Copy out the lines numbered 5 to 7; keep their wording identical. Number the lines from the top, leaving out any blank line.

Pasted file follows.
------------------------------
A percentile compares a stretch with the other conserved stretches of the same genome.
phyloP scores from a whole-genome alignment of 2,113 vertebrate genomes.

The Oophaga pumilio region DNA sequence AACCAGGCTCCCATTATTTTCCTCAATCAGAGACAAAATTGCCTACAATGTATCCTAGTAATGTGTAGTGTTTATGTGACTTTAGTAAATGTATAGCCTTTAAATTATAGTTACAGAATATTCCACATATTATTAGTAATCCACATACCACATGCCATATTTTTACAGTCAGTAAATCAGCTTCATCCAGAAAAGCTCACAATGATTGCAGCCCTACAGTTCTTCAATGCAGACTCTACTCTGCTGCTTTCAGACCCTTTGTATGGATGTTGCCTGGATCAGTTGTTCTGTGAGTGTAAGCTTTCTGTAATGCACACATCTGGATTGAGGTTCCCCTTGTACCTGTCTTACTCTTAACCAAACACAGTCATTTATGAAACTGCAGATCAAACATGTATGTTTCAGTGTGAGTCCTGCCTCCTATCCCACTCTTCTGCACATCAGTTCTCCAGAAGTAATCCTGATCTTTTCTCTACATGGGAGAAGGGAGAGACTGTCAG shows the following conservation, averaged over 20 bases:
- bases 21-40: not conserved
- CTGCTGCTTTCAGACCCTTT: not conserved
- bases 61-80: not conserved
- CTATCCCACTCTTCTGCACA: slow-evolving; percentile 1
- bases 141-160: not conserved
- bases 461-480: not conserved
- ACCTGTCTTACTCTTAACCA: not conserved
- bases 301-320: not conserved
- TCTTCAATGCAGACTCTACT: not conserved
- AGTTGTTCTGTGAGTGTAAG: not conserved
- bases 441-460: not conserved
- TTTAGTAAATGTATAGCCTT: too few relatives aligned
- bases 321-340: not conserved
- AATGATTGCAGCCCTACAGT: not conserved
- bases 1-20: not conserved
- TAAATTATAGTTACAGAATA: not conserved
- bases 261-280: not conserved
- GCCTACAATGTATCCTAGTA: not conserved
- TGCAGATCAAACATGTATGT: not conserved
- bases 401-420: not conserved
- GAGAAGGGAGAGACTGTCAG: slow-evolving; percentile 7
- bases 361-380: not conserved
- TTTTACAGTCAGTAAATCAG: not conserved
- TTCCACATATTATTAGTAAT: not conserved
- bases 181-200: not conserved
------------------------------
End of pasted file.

- CTGCTGCTTTCAGACCCTTT: not conserved
- bases 61-80: not conserved
- CTATCCCACTCTTCTGCACA: slow-evolving; percentile 1